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See also the main Wikipedia article on Islam.

There is great variety in the beliefs of Muslims, with many different sects (the best known of which are probably Shia and Sunni). There is a great deal of overlap between religious and cultural beliefs: some claim, for example, that not only male circumcision, but also female circumcision, often referred to as female genital mutilation, are mandated by Islam; while others claim that the latter, at least, is a cultural accretion. Shariah is the ideal realization of divine justice — a higher law reflecting God’s will but as interpreted by some can have cultural accretion. Some believe that the texts in the Koran about "modesty" should be interpreted to mean that women should cover their hair, or even their entire bodies while in the presence of adult males who are not family members; while others claim that these beliefs are also cultural accretions. Some of the beliefs are based on exhortations in the holy book of Islam, the Koran, to be as much like prophet Mohammed (PBUH) as possible: and this goes some way to explaining why some extreme sects believe that it is a sin, for example, for men to shave. It may also explain why classical Arabic is used by many Muslims.

(The "PBUH" above is an abbreviation for "peace be upon him" - a phrase which is usually added by devout muslims after mentioning the name of a prophet name in speech or writing.)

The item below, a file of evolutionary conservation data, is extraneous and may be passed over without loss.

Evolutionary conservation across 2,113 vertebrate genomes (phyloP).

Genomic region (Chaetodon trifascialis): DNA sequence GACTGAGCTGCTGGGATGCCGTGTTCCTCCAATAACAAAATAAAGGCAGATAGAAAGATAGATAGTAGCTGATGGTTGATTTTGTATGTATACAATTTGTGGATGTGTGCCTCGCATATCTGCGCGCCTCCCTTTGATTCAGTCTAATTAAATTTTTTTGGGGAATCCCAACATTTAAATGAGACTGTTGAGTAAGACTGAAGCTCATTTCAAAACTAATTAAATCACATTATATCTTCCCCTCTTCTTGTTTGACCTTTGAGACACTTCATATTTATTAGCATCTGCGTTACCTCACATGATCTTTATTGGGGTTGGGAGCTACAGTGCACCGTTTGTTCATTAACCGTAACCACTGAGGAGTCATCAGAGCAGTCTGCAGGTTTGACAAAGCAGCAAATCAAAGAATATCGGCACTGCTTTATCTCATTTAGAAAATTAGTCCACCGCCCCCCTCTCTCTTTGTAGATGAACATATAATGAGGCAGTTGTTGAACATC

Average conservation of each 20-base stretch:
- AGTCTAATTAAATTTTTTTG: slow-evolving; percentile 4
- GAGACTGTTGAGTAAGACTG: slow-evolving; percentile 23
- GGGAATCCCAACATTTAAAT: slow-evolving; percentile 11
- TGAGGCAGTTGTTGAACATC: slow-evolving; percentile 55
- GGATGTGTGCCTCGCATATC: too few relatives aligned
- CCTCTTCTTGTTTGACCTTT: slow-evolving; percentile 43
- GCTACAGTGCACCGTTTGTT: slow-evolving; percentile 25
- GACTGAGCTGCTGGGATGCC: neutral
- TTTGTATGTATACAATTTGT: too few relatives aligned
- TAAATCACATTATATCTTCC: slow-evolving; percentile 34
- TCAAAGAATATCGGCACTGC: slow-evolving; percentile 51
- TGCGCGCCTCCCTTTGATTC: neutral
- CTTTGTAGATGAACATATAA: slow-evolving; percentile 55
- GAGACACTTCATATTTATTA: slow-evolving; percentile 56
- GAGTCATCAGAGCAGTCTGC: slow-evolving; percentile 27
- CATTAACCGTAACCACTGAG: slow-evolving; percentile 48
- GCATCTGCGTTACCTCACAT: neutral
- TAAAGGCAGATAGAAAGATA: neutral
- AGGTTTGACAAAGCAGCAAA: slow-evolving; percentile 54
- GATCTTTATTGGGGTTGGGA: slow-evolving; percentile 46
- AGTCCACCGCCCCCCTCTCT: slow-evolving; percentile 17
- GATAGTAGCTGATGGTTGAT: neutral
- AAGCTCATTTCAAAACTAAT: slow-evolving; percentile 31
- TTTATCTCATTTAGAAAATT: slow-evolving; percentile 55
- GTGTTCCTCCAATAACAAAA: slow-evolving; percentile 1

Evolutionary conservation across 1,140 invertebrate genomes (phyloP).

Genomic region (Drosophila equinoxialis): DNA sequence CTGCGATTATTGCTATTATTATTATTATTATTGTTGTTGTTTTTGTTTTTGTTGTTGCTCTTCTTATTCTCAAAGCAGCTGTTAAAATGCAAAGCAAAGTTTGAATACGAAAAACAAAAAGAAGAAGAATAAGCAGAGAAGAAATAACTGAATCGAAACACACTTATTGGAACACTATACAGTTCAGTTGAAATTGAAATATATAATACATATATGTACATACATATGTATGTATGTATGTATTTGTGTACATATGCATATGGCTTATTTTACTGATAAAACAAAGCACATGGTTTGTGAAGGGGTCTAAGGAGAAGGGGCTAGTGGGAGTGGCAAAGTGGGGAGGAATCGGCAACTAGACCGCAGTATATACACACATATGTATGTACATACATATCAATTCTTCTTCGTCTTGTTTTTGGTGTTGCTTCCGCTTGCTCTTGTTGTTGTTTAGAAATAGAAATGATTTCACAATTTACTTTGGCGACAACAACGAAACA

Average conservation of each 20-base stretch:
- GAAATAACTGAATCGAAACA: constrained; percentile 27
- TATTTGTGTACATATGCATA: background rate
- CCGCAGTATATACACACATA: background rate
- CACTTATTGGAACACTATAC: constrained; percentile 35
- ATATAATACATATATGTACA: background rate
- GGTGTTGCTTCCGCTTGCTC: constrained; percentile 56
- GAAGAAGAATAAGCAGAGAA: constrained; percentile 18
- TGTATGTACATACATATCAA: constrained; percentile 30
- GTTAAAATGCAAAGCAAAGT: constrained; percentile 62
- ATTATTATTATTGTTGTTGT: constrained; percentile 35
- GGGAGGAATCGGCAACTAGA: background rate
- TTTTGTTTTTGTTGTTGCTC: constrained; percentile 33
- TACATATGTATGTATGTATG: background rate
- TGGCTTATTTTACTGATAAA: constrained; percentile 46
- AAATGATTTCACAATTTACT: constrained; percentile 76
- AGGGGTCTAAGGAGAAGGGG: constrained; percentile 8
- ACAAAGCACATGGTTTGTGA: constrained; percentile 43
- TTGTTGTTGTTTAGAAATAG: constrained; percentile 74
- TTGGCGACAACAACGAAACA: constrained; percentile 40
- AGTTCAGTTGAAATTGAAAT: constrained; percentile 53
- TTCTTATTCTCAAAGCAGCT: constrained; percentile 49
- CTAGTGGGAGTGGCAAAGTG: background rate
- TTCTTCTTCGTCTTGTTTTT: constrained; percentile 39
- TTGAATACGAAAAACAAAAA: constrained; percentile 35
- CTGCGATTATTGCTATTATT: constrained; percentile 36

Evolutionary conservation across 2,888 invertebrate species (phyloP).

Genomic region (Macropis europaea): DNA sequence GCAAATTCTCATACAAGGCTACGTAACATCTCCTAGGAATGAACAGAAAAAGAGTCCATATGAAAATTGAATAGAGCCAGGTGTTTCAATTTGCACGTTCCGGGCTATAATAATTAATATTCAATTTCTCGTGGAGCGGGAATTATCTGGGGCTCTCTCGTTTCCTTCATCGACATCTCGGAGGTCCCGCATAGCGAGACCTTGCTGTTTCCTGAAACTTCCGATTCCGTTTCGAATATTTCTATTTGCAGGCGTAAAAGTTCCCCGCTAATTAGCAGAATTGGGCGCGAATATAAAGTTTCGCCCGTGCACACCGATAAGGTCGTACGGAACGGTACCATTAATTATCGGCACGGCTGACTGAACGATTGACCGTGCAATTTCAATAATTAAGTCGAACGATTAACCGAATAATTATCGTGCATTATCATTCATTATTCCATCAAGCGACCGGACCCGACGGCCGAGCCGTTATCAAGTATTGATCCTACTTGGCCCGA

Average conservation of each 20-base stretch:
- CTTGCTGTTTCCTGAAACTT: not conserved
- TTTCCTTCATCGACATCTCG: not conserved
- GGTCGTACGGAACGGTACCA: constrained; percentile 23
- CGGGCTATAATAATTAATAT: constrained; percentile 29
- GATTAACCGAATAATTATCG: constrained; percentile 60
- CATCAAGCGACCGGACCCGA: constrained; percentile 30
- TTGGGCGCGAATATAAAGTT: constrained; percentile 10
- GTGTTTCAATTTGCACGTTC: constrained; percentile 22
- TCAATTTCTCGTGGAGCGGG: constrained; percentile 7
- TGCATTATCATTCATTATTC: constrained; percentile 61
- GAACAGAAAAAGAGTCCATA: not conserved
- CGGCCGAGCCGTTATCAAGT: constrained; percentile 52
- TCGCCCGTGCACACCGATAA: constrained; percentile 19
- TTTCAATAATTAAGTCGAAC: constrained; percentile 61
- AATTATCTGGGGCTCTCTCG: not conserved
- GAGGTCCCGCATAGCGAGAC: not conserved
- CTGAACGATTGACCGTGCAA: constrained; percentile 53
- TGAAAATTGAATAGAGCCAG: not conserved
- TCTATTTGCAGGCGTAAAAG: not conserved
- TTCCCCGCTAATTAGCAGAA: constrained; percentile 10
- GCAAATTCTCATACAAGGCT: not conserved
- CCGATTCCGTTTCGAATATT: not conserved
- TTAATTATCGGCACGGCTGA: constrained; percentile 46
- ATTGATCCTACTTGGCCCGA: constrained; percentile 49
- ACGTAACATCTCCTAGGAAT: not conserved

• Ramadan, fasting and medications - see below
  • Islam and vaccination
  • "The use of unlawful or juridically unclean substances in Food and Medicine" - see here.
  • Medications derived from animals
  • Dietary restrictions
  • Treatment of the body after death[1][2]
  • Female (and male) modesty[3][4][5]


Islam and fasting

Muslims who are fit to do so are expected to fast according to the religious calendar, most particularly during Ramadan (aka Ramzan).[6] Some brief points about Ramadan:[7]

  • No food or drink allowed from before sunrise to sunset. Ramadan - like Easter - can occur at different points in the year. In mid-summer in the UK this can mean a daytime fast of over 19 hours in total.
  • Individuals may lose sleep, due to requirements to pray during the night

Some people are not expected to fast - for example

  • Pregnant women
  • Nursing (breast-feeding) mothers
  • Children (pre-puberty)
  • Travellers
  • People who are (or become) ill, or who have to take multiple medications
  • Diabetics, especially if on insulin
  • Fasting may cause symptoms such as dizziness, headaches, lethargy, dehydration, digestive problems, stress, or (occasionally) fainting.

External links - resources relating to Ramadan/fasting and health

Islam and vaccination

The Muslim Council of Britain has always maintained and advised that immunisation/vaccination must be offered to all individuals identified to be at risk of communicable disease in order to prevent disease and deaths.[9]

See also

  • "Caring for Muslim patients." Aziz Sheikh, Abdul Rashid Gatrad (eds). (155 pages, £17.95.) Radcliffe Medical Press Ltd, 2000. ISBN 1-85775-372-0.
  • Article: " Islam and the four principles of medical ethics."[10]